Sobering analysis of cyber weapons arms race wins FT/McKinsey book prize
Roula Khalaf, Editor of the FT, selects her favourite stories in this weekly newsletter.
Nicole Perlroth’s sobering investigation into the cyber weapons arms race, This Is How They Tell Me the World Ends, has been named Financial Times and McKinsey Business Book of the Year for 2021.
The judges lauded Perlroth’s unprecedented in-depth analysis, which they said had opened their eyes to the potential for a cyber catastrophe.
Roula Khalaf, FT editor and chair of judges, said: “Cyber security isn’t featuring highly enough on CEOs’ agenda. I hope this award will prompt them to read this book and pay attention.”
In her prologue to the book, published by Bloomsbury, Perlroth hopes it will shine “a glimmer of light on the highly secretive and largely invisible cyber weapons industry so that we . . . may have some of the necessary conversations now, before it is too late”.
The £30,000 award, first presented in 2005, goes to the book that presents “the most compelling and enjoyable insight” into business issues.
Magnus Tyreman, McKinsey’s managing partner Europe, who presented Perlroth with the award at a ceremony in London, said it was “an alarming book” that “makes a compelling, granular and matter-of-fact case for how vulnerable global computer systems have become, even as it also comes with an urgent plea for specific and systematic action”.
At the same ceremony, academics Ines Lee and Eileen Tipoe received the £15,000 Bracken Bower Prize for the best business book proposal by authors aged under 35 for Failing the Class, about the future of higher education.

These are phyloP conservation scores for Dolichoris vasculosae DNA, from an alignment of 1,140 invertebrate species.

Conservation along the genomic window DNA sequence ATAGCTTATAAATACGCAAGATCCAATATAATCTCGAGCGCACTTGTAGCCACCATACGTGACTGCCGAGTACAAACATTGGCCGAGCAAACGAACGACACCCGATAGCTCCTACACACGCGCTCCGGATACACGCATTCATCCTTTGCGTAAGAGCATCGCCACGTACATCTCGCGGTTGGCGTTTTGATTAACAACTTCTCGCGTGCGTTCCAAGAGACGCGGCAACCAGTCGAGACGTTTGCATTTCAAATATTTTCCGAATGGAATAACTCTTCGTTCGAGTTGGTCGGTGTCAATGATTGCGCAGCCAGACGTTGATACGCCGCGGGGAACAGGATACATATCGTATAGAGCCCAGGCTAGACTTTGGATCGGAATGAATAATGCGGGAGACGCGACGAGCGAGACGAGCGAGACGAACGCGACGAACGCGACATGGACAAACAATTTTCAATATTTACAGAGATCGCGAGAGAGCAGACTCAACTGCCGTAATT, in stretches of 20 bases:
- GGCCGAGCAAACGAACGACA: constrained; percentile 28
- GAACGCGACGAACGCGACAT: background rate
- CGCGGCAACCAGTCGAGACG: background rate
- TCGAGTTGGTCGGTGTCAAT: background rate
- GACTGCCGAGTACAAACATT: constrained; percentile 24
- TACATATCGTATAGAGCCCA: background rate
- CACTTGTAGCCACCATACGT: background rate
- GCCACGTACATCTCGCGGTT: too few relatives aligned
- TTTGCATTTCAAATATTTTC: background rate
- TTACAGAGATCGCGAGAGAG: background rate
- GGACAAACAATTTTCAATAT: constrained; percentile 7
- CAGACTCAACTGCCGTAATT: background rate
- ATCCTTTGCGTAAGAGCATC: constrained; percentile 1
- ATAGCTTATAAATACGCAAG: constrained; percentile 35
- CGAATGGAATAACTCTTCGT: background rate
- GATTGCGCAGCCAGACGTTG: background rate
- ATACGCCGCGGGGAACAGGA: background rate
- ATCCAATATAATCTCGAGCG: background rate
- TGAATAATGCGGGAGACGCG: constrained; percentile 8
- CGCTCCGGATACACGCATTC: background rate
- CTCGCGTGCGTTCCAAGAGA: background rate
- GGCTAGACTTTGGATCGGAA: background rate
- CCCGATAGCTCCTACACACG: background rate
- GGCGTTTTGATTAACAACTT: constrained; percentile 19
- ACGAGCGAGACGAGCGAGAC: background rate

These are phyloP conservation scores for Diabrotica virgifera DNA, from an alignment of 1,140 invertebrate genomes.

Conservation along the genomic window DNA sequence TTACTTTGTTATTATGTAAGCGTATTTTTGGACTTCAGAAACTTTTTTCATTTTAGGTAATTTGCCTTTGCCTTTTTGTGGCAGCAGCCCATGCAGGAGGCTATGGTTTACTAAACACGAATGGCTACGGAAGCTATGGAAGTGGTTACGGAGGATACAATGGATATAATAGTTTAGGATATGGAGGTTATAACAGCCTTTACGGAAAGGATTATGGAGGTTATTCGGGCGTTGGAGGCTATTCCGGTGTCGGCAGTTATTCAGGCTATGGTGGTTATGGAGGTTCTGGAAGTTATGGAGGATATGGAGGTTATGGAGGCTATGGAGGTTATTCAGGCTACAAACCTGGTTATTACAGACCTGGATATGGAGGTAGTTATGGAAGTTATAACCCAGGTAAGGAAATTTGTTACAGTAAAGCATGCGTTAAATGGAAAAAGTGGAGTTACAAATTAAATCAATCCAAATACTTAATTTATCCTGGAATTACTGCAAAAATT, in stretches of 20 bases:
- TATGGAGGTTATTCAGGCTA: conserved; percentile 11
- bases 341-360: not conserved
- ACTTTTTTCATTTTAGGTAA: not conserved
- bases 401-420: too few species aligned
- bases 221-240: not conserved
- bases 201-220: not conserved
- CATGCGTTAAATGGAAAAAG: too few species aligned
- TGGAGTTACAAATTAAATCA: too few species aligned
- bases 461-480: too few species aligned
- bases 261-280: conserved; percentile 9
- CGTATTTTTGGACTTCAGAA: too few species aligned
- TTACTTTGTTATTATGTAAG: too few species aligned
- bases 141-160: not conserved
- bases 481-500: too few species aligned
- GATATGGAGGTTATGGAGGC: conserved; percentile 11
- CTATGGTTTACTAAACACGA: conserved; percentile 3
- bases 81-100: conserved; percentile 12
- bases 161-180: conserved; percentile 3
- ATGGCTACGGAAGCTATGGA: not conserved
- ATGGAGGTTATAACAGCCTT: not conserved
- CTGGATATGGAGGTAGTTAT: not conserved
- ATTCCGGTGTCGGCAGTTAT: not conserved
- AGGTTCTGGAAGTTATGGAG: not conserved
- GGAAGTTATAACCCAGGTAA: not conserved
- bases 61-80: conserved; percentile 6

Tony Danker, director-general of the CBI, the UK business association, was the guest speaker.
The authors of five other shortlisted books received £10,000. The other finalists were: The World for Sale, by Javier Blas and Jack Farchy, about the commodities boom; Empire of Pain, by Patrick Radden Keefe, on Purdue Pharma, the Sackler family, and the opioid epidemic; The Conversation, by Robert Livingston, about race and racism at work and in society; The New Climate War, by Michael E Mann, about how to tackle climate change; and The Aristocracy of Talent, by Adrian Wooldridge, on the backlash against meritocracy.
Last year’s winner was Sarah Frier for No Filter, her analysis of the growth of social media company Instagram and its takeover by Facebook.
The other judges of the 2021 award are: Mimi Alemayehou, senior vice-president for public-private partnerships at Mastercard’s humanitarian and development group; Mitchell Baker, chief executive, Mozilla Corporation; Mohamed El-Erian, president, Queens’ College, Cambridge, and adviser to Allianz and Gramercy; Herminia Ibarra, professor of organisational behaviour, London Business School; James Kondo, chair, International House of Japan; Randall Kroszner, professor of economics and deputy dean for executive programmes at University of Chicago’s Booth School of Business; Raju Narisetti, publisher, global publishing, McKinsey; and Shriti Vadera, chair, Prudential.